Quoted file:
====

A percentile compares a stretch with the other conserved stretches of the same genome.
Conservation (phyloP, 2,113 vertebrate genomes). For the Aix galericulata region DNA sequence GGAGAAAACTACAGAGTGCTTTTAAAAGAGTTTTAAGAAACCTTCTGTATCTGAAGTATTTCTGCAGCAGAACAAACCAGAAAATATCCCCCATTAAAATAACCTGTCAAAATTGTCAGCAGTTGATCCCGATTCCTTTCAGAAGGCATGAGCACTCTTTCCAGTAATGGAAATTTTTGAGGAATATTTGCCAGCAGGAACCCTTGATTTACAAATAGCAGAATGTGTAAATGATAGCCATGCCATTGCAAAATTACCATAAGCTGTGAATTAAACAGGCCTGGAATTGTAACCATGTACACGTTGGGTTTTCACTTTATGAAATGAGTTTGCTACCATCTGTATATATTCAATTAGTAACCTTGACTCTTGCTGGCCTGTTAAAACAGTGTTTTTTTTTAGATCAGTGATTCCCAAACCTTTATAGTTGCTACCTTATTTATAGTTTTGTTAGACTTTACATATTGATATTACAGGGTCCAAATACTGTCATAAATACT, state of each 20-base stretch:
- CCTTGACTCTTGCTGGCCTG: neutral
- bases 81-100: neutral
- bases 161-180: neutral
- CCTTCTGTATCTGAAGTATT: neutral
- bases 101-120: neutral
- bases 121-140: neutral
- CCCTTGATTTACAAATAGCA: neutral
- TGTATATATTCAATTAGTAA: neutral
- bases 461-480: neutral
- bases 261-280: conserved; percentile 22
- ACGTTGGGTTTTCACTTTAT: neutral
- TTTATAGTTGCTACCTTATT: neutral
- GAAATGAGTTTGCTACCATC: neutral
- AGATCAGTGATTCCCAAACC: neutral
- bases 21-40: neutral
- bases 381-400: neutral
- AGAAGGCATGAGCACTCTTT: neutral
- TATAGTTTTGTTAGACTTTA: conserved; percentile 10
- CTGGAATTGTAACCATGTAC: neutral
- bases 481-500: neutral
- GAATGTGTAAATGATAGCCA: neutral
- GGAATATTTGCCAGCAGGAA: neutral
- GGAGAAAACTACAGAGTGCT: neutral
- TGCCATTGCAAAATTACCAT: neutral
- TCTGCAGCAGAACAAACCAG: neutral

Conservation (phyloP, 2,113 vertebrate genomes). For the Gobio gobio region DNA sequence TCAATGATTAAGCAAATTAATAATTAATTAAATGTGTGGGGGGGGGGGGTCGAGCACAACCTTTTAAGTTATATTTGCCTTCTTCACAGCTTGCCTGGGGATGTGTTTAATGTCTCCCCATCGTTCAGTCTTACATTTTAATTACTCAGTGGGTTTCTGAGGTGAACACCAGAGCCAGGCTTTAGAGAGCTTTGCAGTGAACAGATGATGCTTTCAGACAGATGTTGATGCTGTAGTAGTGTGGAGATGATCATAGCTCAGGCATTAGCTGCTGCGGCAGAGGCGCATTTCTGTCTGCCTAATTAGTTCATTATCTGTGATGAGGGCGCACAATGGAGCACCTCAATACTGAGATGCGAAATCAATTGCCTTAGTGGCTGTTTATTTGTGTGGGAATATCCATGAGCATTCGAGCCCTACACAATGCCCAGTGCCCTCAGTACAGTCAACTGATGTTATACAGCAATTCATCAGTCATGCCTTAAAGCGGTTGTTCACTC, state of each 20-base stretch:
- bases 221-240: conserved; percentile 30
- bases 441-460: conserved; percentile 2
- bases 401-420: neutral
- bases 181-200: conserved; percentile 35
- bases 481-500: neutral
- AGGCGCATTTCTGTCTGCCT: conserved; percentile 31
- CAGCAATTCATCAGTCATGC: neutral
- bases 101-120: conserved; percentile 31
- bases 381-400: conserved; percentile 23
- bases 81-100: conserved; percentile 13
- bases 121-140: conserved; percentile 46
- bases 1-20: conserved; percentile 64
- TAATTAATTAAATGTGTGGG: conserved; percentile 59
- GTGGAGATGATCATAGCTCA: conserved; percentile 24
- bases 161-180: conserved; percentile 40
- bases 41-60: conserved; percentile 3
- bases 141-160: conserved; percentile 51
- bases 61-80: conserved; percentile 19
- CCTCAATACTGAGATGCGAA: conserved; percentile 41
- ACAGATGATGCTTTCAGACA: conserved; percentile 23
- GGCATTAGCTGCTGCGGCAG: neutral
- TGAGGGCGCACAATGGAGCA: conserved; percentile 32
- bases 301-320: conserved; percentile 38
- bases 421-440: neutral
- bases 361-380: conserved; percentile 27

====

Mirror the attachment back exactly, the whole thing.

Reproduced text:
A percentile compares a stretch with the other conserved stretches of the same genome.
Conservation (phyloP, 2,113 vertebrate genomes). For the Aix galericulata region DNA sequence GGAGAAAACTACAGAGTGCTTTTAAAAGAGTTTTAAGAAACCTTCTGTATCTGAAGTATTTCTGCAGCAGAACAAACCAGAAAATATCCCCCATTAAAATAACCTGTCAAAATTGTCAGCAGTTGATCCCGATTCCTTTCAGAAGGCATGAGCACTCTTTCCAGTAATGGAAATTTTTGAGGAATATTTGCCAGCAGGAACCCTTGATTTACAAATAGCAGAATGTGTAAATGATAGCCATGCCATTGCAAAATTACCATAAGCTGTGAATTAAACAGGCCTGGAATTGTAACCATGTACACGTTGGGTTTTCACTTTATGAAATGAGTTTGCTACCATCTGTATATATTCAATTAGTAACCTTGACTCTTGCTGGCCTGTTAAAACAGTGTTTTTTTTTAGATCAGTGATTCCCAAACCTTTATAGTTGCTACCTTATTTATAGTTTTGTTAGACTTTACATATTGATATTACAGGGTCCAAATACTGTCATAAATACT, state of each 20-base stretch:
- CCTTGACTCTTGCTGGCCTG: neutral
- bases 81-100: neutral
- bases 161-180: neutral
- CCTTCTGTATCTGAAGTATT: neutral
- bases 101-120: neutral
- bases 121-140: neutral
- CCCTTGATTTACAAATAGCA: neutral
- TGTATATATTCAATTAGTAA: neutral
- bases 461-480: neutral
- bases 261-280: conserved; percentile 22
- ACGTTGGGTTTTCACTTTAT: neutral
- TTTATAGTTGCTACCTTATT: neutral
- GAAATGAGTTTGCTACCATC: neutral
- AGATCAGTGATTCCCAAACC: neutral
- bases 21-40: neutral
- bases 381-400: neutral
- AGAAGGCATGAGCACTCTTT: neutral
- TATAGTTTTGTTAGACTTTA: conserved; percentile 10
- CTGGAATTGTAACCATGTAC: neutral
- bases 481-500: neutral
- GAATGTGTAAATGATAGCCA: neutral
- GGAATATTTGCCAGCAGGAA: neutral
- GGAGAAAACTACAGAGTGCT: neutral
- TGCCATTGCAAAATTACCAT: neutral
- TCTGCAGCAGAACAAACCAG: neutral

Conservation (phyloP, 2,113 vertebrate genomes). For the Gobio gobio region DNA sequence TCAATGATTAAGCAAATTAATAATTAATTAAATGTGTGGGGGGGGGGGGTCGAGCACAACCTTTTAAGTTATATTTGCCTTCTTCACAGCTTGCCTGGGGATGTGTTTAATGTCTCCCCATCGTTCAGTCTTACATTTTAATTACTCAGTGGGTTTCTGAGGTGAACACCAGAGCCAGGCTTTAGAGAGCTTTGCAGTGAACAGATGATGCTTTCAGACAGATGTTGATGCTGTAGTAGTGTGGAGATGATCATAGCTCAGGCATTAGCTGCTGCGGCAGAGGCGCATTTCTGTCTGCCTAATTAGTTCATTATCTGTGATGAGGGCGCACAATGGAGCACCTCAATACTGAGATGCGAAATCAATTGCCTTAGTGGCTGTTTATTTGTGTGGGAATATCCATGAGCATTCGAGCCCTACACAATGCCCAGTGCCCTCAGTACAGTCAACTGATGTTATACAGCAATTCATCAGTCATGCCTTAAAGCGGTTGTTCACTC, state of each 20-base stretch:
- bases 221-240: conserved; percentile 30
- bases 441-460: conserved; percentile 2
- bases 401-420: neutral
- bases 181-200: conserved; percentile 35
- bases 481-500: neutral
- AGGCGCATTTCTGTCTGCCT: conserved; percentile 31
- CAGCAATTCATCAGTCATGC: neutral
- bases 101-120: conserved; percentile 31
- bases 381-400: conserved; percentile 23
- bases 81-100: conserved; percentile 13
- bases 121-140: conserved; percentile 46
- bases 1-20: conserved; percentile 64
- TAATTAATTAAATGTGTGGG: conserved; percentile 59
- GTGGAGATGATCATAGCTCA: conserved; percentile 24
- bases 161-180: conserved; percentile 40
- bases 41-60: conserved; percentile 3
- bases 141-160: conserved; percentile 51
- bases 61-80: conserved; percentile 19
- CCTCAATACTGAGATGCGAA: conserved; percentile 41
- ACAGATGATGCTTTCAGACA: conserved; percentile 23
- GGCATTAGCTGCTGCGGCAG: neutral
- TGAGGGCGCACAATGGAGCA: conserved; percentile 32
- bases 301-320: conserved; percentile 38
- bases 421-440: neutral
- bases 361-380: conserved; percentile 27